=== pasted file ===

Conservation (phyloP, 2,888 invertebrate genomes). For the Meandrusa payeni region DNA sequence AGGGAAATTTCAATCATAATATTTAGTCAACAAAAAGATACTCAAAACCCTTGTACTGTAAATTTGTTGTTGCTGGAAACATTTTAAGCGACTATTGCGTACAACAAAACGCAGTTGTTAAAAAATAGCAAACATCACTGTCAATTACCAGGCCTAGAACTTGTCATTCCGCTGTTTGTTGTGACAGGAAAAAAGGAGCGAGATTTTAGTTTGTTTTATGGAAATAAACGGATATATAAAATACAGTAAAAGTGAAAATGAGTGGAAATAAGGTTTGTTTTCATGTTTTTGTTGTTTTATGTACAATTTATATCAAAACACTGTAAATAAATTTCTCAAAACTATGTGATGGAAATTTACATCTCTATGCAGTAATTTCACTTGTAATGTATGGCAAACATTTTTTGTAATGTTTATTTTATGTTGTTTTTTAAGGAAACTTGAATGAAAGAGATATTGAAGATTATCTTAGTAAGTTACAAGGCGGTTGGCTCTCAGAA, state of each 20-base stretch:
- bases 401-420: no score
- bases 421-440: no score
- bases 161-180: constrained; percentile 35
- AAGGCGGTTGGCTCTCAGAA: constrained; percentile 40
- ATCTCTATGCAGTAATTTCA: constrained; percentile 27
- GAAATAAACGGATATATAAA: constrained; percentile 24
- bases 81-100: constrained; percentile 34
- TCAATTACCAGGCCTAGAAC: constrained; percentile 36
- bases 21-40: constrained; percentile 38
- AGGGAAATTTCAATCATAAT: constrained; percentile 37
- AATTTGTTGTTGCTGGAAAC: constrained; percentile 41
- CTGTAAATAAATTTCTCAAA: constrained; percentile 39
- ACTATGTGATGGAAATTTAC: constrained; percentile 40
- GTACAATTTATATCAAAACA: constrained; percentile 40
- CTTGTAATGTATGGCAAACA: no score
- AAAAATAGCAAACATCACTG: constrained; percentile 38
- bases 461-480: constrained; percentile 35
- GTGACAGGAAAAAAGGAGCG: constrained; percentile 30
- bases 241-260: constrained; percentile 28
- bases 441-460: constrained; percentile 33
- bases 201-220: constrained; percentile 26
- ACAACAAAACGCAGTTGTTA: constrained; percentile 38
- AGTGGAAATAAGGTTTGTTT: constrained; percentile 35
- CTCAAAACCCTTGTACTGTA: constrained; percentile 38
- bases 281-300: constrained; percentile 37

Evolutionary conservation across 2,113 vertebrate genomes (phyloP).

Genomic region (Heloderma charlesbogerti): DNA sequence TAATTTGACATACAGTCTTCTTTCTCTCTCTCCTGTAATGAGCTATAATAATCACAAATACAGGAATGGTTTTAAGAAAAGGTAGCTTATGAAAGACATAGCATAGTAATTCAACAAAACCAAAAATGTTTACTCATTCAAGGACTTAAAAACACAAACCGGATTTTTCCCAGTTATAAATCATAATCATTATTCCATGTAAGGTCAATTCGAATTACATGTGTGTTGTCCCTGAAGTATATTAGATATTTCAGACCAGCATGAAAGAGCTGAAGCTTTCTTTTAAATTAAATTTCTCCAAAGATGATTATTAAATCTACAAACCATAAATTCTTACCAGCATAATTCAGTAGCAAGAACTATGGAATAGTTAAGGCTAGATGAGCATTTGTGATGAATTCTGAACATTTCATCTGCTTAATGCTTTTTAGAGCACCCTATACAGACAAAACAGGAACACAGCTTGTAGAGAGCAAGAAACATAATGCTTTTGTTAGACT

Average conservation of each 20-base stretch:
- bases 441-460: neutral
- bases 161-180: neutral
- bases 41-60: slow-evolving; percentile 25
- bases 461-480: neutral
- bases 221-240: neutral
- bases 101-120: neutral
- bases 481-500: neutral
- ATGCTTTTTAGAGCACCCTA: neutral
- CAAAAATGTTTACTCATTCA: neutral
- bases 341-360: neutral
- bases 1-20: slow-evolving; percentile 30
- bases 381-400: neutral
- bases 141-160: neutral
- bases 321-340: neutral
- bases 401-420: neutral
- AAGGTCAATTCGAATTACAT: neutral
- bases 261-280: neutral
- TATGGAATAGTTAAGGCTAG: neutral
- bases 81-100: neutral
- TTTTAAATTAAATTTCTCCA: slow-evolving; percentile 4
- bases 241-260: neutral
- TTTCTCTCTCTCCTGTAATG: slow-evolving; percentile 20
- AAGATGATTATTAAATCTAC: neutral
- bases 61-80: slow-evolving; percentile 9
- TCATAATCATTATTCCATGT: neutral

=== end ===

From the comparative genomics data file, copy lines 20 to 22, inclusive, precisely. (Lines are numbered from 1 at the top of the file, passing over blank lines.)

- bases 241-260: constrained; percentile 28
- bases 441-460: constrained; percentile 33
- bases 201-220: constrained; percentile 26